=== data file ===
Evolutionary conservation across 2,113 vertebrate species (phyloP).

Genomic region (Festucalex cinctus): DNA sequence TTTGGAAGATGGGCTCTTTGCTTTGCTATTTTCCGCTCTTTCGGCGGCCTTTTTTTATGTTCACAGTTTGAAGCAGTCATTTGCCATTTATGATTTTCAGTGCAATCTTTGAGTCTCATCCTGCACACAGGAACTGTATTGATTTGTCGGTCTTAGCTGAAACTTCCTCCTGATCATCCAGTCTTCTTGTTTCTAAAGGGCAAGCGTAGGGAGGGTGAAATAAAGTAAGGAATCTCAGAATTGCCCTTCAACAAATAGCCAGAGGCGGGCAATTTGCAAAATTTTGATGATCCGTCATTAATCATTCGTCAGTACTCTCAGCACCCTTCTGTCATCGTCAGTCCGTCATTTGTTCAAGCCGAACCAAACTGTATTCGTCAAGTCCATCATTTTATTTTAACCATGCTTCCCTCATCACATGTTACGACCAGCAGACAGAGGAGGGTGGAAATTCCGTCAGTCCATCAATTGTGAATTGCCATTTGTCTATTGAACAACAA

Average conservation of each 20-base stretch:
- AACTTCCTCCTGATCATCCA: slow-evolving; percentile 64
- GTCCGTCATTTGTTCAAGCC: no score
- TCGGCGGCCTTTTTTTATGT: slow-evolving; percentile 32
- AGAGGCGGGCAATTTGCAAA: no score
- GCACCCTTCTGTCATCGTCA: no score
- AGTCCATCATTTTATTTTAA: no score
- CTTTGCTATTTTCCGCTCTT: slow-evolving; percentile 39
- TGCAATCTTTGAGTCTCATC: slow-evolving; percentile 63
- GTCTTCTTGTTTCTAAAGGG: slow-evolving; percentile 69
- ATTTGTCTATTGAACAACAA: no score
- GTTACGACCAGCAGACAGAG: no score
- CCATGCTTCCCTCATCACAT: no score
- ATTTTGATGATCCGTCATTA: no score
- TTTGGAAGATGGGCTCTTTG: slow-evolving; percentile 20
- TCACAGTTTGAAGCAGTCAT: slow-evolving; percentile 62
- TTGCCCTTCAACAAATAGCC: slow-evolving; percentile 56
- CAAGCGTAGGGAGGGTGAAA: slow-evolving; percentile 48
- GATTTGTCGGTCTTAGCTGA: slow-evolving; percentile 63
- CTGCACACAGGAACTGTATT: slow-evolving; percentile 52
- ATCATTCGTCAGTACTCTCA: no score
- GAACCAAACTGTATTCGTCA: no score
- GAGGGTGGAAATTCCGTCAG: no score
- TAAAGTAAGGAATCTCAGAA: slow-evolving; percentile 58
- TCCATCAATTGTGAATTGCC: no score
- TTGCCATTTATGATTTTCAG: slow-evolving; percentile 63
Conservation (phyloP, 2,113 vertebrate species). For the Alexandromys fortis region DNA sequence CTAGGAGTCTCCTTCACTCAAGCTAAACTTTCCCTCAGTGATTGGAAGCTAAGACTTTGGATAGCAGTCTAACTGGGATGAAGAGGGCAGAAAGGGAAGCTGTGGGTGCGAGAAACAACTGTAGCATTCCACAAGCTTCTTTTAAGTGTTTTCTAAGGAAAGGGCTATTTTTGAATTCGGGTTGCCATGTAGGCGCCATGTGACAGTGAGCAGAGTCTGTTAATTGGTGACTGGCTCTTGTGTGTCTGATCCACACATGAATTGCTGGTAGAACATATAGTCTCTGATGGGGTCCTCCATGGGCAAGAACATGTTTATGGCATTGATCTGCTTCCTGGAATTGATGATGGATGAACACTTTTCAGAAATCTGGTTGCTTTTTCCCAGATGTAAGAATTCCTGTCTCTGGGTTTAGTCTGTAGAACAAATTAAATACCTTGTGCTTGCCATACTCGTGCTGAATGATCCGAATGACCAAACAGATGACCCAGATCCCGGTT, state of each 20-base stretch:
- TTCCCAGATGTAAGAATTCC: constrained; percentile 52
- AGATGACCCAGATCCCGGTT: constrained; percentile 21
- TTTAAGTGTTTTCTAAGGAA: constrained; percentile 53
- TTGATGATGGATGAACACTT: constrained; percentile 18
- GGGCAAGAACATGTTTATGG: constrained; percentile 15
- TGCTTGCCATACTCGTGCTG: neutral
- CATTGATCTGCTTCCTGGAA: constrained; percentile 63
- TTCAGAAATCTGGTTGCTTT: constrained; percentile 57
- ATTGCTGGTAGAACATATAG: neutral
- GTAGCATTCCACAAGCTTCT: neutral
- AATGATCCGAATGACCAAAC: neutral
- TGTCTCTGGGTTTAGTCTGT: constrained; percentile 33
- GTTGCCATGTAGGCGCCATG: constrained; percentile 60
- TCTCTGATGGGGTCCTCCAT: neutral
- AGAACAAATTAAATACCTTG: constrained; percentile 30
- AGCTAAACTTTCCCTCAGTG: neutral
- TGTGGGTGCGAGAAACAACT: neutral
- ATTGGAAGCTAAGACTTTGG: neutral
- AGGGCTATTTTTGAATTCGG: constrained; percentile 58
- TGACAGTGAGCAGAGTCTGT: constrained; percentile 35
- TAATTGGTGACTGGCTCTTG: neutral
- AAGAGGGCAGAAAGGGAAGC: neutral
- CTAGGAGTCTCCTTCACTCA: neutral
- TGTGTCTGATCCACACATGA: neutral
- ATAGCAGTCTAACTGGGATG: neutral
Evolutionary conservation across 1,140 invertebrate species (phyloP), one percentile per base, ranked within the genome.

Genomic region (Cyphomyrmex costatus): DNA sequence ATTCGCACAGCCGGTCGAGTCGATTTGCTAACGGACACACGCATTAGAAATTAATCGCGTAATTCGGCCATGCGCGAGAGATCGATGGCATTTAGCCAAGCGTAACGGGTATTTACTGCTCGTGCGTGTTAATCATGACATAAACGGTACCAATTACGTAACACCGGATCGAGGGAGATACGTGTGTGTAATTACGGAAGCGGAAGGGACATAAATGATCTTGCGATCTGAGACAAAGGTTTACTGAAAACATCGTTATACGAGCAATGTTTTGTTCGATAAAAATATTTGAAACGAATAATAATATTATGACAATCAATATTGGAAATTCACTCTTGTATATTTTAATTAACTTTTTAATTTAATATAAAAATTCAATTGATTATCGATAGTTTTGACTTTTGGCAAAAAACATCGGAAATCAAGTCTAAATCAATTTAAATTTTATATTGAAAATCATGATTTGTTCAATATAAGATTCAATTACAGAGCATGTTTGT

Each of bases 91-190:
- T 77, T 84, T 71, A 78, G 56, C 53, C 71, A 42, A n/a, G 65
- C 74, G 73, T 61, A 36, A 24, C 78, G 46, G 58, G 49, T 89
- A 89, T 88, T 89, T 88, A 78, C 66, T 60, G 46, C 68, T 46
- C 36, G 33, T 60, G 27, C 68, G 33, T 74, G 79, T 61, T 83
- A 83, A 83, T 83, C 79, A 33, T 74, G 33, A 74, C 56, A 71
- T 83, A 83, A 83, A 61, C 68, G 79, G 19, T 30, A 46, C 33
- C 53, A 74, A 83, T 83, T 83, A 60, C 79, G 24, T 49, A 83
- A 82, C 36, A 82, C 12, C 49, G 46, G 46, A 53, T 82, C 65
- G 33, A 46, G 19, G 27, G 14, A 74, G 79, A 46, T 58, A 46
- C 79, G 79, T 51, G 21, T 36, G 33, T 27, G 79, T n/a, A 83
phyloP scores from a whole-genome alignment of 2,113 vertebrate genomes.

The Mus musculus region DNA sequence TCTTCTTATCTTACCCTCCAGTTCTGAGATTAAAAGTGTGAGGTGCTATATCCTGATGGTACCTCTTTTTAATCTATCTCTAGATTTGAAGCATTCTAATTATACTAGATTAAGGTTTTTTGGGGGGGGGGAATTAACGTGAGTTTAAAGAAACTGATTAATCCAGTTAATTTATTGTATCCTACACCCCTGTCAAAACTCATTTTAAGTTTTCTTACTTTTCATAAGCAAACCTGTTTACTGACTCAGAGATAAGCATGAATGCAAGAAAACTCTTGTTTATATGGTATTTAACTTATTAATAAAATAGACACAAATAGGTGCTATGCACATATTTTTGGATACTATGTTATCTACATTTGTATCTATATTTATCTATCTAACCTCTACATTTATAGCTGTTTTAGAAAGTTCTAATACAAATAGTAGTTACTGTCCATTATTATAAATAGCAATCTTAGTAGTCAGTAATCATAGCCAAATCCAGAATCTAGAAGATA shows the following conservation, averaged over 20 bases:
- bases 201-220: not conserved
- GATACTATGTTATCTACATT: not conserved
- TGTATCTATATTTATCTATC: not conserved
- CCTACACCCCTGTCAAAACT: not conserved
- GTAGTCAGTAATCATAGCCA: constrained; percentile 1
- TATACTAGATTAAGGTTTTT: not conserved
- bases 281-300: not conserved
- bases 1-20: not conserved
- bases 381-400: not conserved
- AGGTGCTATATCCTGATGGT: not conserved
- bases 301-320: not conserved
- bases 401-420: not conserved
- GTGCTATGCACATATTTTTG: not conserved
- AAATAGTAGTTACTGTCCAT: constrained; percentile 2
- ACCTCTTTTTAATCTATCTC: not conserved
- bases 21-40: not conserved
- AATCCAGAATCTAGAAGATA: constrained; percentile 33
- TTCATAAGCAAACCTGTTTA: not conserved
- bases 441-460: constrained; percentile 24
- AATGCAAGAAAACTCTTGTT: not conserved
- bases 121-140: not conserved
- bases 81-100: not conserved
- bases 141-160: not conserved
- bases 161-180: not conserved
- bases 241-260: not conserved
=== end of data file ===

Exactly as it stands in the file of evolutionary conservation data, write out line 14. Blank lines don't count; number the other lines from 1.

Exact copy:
- GTTACGACCAGCAGACAGAG: no score